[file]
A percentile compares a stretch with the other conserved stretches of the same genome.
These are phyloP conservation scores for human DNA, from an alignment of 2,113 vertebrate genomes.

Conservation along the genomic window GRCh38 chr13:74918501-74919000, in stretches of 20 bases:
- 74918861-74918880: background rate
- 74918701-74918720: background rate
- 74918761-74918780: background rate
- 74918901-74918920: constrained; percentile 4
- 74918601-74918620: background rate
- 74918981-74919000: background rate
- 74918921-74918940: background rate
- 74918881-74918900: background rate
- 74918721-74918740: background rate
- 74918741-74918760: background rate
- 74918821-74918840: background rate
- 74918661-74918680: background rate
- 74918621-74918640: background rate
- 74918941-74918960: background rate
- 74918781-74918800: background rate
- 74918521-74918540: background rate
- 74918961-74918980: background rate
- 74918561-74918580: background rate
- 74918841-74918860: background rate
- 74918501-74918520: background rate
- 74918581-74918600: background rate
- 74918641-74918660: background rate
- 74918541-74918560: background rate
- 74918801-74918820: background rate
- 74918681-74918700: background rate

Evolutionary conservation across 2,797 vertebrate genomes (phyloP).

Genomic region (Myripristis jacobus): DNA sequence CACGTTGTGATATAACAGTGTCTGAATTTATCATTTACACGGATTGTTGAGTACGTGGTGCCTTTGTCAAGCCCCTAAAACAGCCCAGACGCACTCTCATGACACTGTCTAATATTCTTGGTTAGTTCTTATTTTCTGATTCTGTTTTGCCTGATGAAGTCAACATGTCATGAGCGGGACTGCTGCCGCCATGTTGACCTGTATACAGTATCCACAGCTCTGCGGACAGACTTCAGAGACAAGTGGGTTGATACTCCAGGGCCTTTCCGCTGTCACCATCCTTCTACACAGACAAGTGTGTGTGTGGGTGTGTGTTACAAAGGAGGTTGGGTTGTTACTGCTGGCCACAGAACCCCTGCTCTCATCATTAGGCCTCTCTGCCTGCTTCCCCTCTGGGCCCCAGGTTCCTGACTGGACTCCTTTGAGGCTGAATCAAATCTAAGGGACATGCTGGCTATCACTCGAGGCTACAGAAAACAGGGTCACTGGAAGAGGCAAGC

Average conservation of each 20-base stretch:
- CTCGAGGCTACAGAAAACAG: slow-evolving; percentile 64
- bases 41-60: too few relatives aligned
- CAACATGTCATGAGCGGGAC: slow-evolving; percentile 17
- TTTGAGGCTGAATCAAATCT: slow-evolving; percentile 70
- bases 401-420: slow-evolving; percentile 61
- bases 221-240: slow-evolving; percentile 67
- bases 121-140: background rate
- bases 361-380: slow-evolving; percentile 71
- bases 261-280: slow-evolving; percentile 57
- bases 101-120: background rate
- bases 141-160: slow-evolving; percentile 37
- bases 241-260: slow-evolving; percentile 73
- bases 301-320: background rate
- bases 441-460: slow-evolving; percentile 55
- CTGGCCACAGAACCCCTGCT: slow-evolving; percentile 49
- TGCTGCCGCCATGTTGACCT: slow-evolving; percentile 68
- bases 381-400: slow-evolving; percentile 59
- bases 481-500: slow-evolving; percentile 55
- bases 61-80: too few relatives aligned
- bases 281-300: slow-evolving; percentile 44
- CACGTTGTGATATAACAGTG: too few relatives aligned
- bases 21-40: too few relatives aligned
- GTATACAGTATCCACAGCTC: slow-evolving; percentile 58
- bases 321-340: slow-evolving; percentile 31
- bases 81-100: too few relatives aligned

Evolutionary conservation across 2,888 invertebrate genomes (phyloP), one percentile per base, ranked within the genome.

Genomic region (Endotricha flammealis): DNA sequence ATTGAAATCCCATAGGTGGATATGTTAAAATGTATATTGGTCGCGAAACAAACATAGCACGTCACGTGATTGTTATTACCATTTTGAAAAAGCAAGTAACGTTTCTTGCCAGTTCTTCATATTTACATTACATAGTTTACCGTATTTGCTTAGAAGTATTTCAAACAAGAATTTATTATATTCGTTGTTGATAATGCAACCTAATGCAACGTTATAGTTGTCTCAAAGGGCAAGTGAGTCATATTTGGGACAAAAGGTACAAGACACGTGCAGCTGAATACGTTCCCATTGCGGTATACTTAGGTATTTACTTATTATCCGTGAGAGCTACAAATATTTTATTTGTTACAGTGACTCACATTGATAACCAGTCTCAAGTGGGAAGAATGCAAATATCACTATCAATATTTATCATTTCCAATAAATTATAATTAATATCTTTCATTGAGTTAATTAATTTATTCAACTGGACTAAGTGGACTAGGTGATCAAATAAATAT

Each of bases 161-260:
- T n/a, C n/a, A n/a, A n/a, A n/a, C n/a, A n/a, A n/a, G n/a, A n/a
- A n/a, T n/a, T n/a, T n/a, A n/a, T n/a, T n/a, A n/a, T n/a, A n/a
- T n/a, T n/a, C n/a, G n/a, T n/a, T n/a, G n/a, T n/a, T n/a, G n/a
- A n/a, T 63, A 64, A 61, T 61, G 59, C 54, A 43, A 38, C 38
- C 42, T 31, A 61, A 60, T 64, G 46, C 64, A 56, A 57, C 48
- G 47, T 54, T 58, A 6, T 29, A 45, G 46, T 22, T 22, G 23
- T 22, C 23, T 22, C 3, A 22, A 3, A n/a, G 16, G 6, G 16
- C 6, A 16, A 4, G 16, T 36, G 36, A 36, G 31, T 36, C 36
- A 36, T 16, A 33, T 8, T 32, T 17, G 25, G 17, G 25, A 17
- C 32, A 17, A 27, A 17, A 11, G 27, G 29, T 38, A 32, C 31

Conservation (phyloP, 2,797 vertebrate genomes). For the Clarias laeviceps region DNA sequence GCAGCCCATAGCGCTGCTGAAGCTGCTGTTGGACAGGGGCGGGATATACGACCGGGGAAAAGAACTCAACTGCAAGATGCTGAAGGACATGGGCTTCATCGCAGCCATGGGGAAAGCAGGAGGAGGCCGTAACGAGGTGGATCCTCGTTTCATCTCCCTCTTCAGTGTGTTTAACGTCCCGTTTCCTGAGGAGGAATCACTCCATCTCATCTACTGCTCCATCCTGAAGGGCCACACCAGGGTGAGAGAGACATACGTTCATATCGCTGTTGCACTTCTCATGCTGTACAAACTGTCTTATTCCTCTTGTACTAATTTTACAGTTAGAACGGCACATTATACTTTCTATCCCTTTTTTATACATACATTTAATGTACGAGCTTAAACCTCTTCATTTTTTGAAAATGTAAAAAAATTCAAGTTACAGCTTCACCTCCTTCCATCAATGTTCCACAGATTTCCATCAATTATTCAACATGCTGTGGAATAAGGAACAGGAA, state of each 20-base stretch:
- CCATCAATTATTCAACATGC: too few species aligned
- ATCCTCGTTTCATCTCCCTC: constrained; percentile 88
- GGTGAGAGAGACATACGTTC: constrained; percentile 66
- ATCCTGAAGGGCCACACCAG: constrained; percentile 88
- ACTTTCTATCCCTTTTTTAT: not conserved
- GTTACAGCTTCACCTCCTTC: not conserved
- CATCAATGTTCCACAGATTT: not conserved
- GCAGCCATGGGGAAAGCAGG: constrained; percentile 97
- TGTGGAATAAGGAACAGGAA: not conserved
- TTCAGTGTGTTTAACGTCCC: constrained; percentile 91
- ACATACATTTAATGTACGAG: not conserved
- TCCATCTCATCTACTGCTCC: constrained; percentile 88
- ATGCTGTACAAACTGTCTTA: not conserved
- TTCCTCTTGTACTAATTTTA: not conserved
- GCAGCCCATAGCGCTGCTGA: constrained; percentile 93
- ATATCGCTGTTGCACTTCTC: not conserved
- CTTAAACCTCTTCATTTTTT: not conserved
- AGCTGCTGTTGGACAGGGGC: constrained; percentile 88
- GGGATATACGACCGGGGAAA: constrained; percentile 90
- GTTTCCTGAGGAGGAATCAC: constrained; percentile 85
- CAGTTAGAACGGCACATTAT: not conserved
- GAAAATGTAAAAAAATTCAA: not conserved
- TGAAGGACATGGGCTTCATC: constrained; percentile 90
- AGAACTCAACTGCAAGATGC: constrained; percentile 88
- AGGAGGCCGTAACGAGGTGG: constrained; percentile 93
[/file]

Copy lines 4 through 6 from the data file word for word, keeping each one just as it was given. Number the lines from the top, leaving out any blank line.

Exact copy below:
- 74918861-74918880: background rate
- 74918701-74918720: background rate
- 74918761-74918780: background rate